San Francisco real estate agent Erik Throm makes approximately 20 sales a year. Half of those are thanks to TikTok.
Throm has 10,000 followers on the platform. He often fields inquiries from potential clients who discover him there, including a recent call this week.
“The guy said, ‘I like your content; I like your vibe,’ and wanted me to help him find a condo in Mission Bay,” Throm said.
Were a sale like that to go through, Throm would be looking at a commission of around $25,000, if not much more, depending on the final price of the home. In other words, for Throm, posting to TikTok—the app that rose to prominence through dance mashups and lip-syncing—has literally paid off.
Across the Bay Area, TikTok creators say they’ve been floored by the platform’s unprecedented potential for growth. Whether their brands are real estate, restaurants or lifestyle, they’ve leveraged its reach into financial and brand-development gains. It’s a lucrative revenue stream, but one that could dry up if the Biden administration bans the app on national security grounds.
Many creators with wide audiences are taking that threat seriously—Throm most of all. The real estate agent wasted no time in talking to his followers about the potential ban.
“This is it. Looks like the beginning of the end for TikTok,” he said, referencing a need to diversify his brand and convert his fans over to other social platforms. “So I hope you guys all follow me over on YouTube.”
San Francisco resident and lifestyle influencer Kara Harms has been successfully running her own business, Whimsy Soul, for eight years. She started the brand in 2015, posting to her blog and steadily amassing a loyal Instagram following of 77,000 fans.
Always looking to be an early adopter of new platforms, Harms jumped on the TikTok bandwagon in 2019. Almost immediately, a video she posted blew up.
“I got 20,000 followers overnight,” she said. “I’d never seen growth like that.”
What took her eight years to reach on Instagram, she surpassed in mere months on TikTok. Harms currently has 330,000 followers on the video hosting app.
Harms’ exponential growth tracks with the platform’s overall development. TikTok reached 1 billion monthly global users in September 2021, halving the time it took Instagram to achieve the same milestone, according to the tech industry publication The Information. Later that year, it became the most-trafficked website in the world.
Allie Tong, a Bay Area food and lifestyle influencer, had a similar experience. She started her Instagram account when she was 21 or 22 years old—she’s 29 now—and has 106,000 followers on the photo-sharing platform. She got on TikTok in 2020, taught herself to film and edit videos and, in only two years, grew an audience of 110,000 people.
More TikTok followers doesn’t necessarily mean more money for creators—though it can mean more reach and exposure.
Harms and her husband—whom she was able to hire a few years ago as her business thrived—pulled in $320,000 in 2022. Although TikTok is the platform where they have the most followers, only 6% of their revenue comes from it. They do better with banner ads and affiliate links on their website and Instagram deals.
Data from influencer marketing firm NeoReach shows that creators make less on the video sharing app compared with other social networks. They earn about $1,674 on average per month on TikTok, compared with $4,118 on YouTube and $3,853 on Instagram.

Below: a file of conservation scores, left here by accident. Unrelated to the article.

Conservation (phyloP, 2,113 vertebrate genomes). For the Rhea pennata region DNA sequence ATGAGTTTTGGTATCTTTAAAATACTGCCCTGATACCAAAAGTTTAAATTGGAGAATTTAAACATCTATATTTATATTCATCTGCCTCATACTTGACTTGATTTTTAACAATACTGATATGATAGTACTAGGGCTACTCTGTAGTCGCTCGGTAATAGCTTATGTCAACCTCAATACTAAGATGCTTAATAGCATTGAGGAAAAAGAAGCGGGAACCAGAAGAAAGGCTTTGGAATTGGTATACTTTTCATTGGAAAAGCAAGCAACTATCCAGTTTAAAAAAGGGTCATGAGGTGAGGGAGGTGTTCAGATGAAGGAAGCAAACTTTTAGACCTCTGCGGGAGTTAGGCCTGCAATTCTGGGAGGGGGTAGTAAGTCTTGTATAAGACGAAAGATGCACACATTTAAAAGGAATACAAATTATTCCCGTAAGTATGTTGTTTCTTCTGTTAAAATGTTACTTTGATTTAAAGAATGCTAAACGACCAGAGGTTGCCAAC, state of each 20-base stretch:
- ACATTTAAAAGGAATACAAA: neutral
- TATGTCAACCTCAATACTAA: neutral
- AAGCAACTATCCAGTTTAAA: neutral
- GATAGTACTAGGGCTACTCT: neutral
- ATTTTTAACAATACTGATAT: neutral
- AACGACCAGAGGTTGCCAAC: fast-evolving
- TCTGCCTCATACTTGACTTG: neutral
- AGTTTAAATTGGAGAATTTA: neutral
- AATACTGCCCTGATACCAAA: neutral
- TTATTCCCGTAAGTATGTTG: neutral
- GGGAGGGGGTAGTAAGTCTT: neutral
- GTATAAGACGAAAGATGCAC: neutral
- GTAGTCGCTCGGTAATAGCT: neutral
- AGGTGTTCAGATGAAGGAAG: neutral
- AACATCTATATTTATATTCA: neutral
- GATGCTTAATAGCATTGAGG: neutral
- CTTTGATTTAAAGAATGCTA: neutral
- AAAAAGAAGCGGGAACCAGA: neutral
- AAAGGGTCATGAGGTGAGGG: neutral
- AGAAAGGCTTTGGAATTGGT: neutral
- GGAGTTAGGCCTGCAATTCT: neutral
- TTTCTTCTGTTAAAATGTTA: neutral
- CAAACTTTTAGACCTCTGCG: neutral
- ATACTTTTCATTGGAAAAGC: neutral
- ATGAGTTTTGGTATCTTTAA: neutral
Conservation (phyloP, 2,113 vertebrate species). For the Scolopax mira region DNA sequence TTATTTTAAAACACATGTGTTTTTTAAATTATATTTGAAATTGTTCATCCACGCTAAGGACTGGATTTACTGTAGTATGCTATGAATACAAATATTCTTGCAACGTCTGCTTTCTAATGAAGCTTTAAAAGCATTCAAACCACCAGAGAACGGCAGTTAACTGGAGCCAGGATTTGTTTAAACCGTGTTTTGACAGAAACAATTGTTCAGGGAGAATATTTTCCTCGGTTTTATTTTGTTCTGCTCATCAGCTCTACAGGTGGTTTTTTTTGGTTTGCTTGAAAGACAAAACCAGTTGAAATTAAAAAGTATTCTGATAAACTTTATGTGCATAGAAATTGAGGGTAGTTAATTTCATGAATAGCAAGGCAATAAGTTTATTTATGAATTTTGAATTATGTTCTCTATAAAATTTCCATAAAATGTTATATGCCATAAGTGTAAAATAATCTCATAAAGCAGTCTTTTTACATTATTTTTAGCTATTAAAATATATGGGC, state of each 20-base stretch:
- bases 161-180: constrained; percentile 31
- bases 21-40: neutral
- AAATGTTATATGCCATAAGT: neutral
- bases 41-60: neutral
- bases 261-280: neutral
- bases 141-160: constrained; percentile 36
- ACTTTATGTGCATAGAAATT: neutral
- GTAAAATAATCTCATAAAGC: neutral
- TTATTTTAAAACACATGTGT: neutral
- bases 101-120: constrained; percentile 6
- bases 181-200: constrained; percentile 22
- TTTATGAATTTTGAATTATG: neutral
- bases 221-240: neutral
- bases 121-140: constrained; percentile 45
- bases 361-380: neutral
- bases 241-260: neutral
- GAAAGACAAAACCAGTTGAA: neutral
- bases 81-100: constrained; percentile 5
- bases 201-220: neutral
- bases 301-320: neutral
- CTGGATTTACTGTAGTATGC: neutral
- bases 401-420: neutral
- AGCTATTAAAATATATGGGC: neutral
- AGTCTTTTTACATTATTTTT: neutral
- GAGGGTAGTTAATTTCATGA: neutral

Still, there’s something unquantifiable about TikTok’s immense reach, Harms said.
“It has this unmeasurable power that doesn’t necessarily directly translate to money in the bank. I get recognized on the streets of San Francisco all the time now. That mass reach—I just wasn’t able to capture that with Instagram or the blog.”
Whereas Harms and Tong got their influencer starts on Instagram years ago, 23-year-old Jenna Chai started building her brand and community directly on TikTok.
Chai has found a niche on the platform posting cooking and baking videos and exploring Asian food in San Francisco. Viewers also seem to like watching her vegan boyfriend cook.
“There’s a few videos of him cooking that blew up and got several million views, and from there, my account just grew,” said Chai.
Chai only got on TikTok six months ago, and she has a full-time job as a product designer. But the platform is already supplementing her income, bringing in a quarter of what she makes in her nine-to-five job.
Since she hasn’t had a chance to grow an audience on other platforms, Chai said the threat of losing TikTok is concerning.
“Myself and a lot of other content creators, we rely on the platform as another source of income."
Should TikTok get banned, not only would Chai lose her supplemental income, but also an entire community.
“I would probably try to find my followers on another platform, like Instagram, but that would take a lot of time and effort—so I’m not sure how willing I’d be to do that,” Chai said.
Throm, the real estate agent turning to YouTube, said he wouldn’t have left his job in tech to run his own business if he hadn’t been confident he could weather any storm.
“I’m the one taking all the risks and reaping all the rewards. This is the life of an entrepreneur,” he said.
Referring to previous social media networks and sharing platforms, Harms said she’s seen it all before: “Snapchat coming and going. Clubhouse coming and going. It’s the wave you’re riding.”
Plus, compared with the trials and tribulations of the pandemic, the threat of a TikTok ban is serious but not life-altering.
Harms explains, “2020 was really scary for our industry. The day the lockdown happened, our website traffic cut in half. We lost a $30,000 brand deal that day. So if we can survive that, we’ve got this.”
Sophie Bearman can be reached at firstname.lastname@example.org